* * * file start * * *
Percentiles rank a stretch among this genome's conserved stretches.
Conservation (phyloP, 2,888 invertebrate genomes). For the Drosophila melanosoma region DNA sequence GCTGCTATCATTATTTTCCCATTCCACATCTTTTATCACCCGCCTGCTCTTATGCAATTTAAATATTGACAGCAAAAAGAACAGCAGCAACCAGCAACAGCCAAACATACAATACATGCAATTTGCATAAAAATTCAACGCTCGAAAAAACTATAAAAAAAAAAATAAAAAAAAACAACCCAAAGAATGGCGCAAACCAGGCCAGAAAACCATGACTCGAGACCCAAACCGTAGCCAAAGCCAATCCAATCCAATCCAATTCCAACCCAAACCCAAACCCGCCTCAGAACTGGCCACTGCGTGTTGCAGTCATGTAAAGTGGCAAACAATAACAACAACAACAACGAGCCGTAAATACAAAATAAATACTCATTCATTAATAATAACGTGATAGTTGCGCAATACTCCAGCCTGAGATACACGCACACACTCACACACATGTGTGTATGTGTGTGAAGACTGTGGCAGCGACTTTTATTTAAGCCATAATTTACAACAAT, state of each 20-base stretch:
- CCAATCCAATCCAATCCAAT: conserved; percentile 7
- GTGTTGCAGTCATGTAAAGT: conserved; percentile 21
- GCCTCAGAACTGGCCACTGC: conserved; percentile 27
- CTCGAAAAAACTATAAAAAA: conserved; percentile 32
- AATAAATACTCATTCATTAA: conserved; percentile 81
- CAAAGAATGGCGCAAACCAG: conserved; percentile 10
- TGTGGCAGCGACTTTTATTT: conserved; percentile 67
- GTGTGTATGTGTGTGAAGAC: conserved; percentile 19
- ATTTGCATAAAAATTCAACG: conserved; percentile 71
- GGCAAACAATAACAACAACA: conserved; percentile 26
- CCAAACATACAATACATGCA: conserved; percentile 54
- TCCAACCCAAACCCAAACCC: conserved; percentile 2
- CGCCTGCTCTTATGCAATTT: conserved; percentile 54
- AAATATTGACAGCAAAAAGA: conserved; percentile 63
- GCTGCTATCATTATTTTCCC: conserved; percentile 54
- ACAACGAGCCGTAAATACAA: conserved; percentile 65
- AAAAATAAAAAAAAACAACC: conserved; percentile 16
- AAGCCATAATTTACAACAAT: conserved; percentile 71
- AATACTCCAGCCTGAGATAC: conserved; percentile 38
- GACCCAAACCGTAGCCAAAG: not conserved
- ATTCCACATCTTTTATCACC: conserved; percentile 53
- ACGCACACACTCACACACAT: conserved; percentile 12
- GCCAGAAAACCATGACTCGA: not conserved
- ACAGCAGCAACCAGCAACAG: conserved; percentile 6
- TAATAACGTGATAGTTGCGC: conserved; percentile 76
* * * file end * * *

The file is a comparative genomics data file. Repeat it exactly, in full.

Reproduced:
Percentiles rank a stretch among this genome's conserved stretches.
Conservation (phyloP, 2,888 invertebrate genomes). For the Drosophila melanosoma region DNA sequence GCTGCTATCATTATTTTCCCATTCCACATCTTTTATCACCCGCCTGCTCTTATGCAATTTAAATATTGACAGCAAAAAGAACAGCAGCAACCAGCAACAGCCAAACATACAATACATGCAATTTGCATAAAAATTCAACGCTCGAAAAAACTATAAAAAAAAAAATAAAAAAAAACAACCCAAAGAATGGCGCAAACCAGGCCAGAAAACCATGACTCGAGACCCAAACCGTAGCCAAAGCCAATCCAATCCAATCCAATTCCAACCCAAACCCAAACCCGCCTCAGAACTGGCCACTGCGTGTTGCAGTCATGTAAAGTGGCAAACAATAACAACAACAACAACGAGCCGTAAATACAAAATAAATACTCATTCATTAATAATAACGTGATAGTTGCGCAATACTCCAGCCTGAGATACACGCACACACTCACACACATGTGTGTATGTGTGTGAAGACTGTGGCAGCGACTTTTATTTAAGCCATAATTTACAACAAT, state of each 20-base stretch:
- CCAATCCAATCCAATCCAAT: conserved; percentile 7
- GTGTTGCAGTCATGTAAAGT: conserved; percentile 21
- GCCTCAGAACTGGCCACTGC: conserved; percentile 27
- CTCGAAAAAACTATAAAAAA: conserved; percentile 32
- AATAAATACTCATTCATTAA: conserved; percentile 81
- CAAAGAATGGCGCAAACCAG: conserved; percentile 10
- TGTGGCAGCGACTTTTATTT: conserved; percentile 67
- GTGTGTATGTGTGTGAAGAC: conserved; percentile 19
- ATTTGCATAAAAATTCAACG: conserved; percentile 71
- GGCAAACAATAACAACAACA: conserved; percentile 26
- CCAAACATACAATACATGCA: conserved; percentile 54
- TCCAACCCAAACCCAAACCC: conserved; percentile 2
- CGCCTGCTCTTATGCAATTT: conserved; percentile 54
- AAATATTGACAGCAAAAAGA: conserved; percentile 63
- GCTGCTATCATTATTTTCCC: conserved; percentile 54
- ACAACGAGCCGTAAATACAA: conserved; percentile 65
- AAAAATAAAAAAAAACAACC: conserved; percentile 16
- AAGCCATAATTTACAACAAT: conserved; percentile 71
- AATACTCCAGCCTGAGATAC: conserved; percentile 38
- GACCCAAACCGTAGCCAAAG: not conserved
- ATTCCACATCTTTTATCACC: conserved; percentile 53
- ACGCACACACTCACACACAT: conserved; percentile 12
- GCCAGAAAACCATGACTCGA: not conserved
- ACAGCAGCAACCAGCAACAG: conserved; percentile 6
- TAATAACGTGATAGTTGCGC: conserved; percentile 76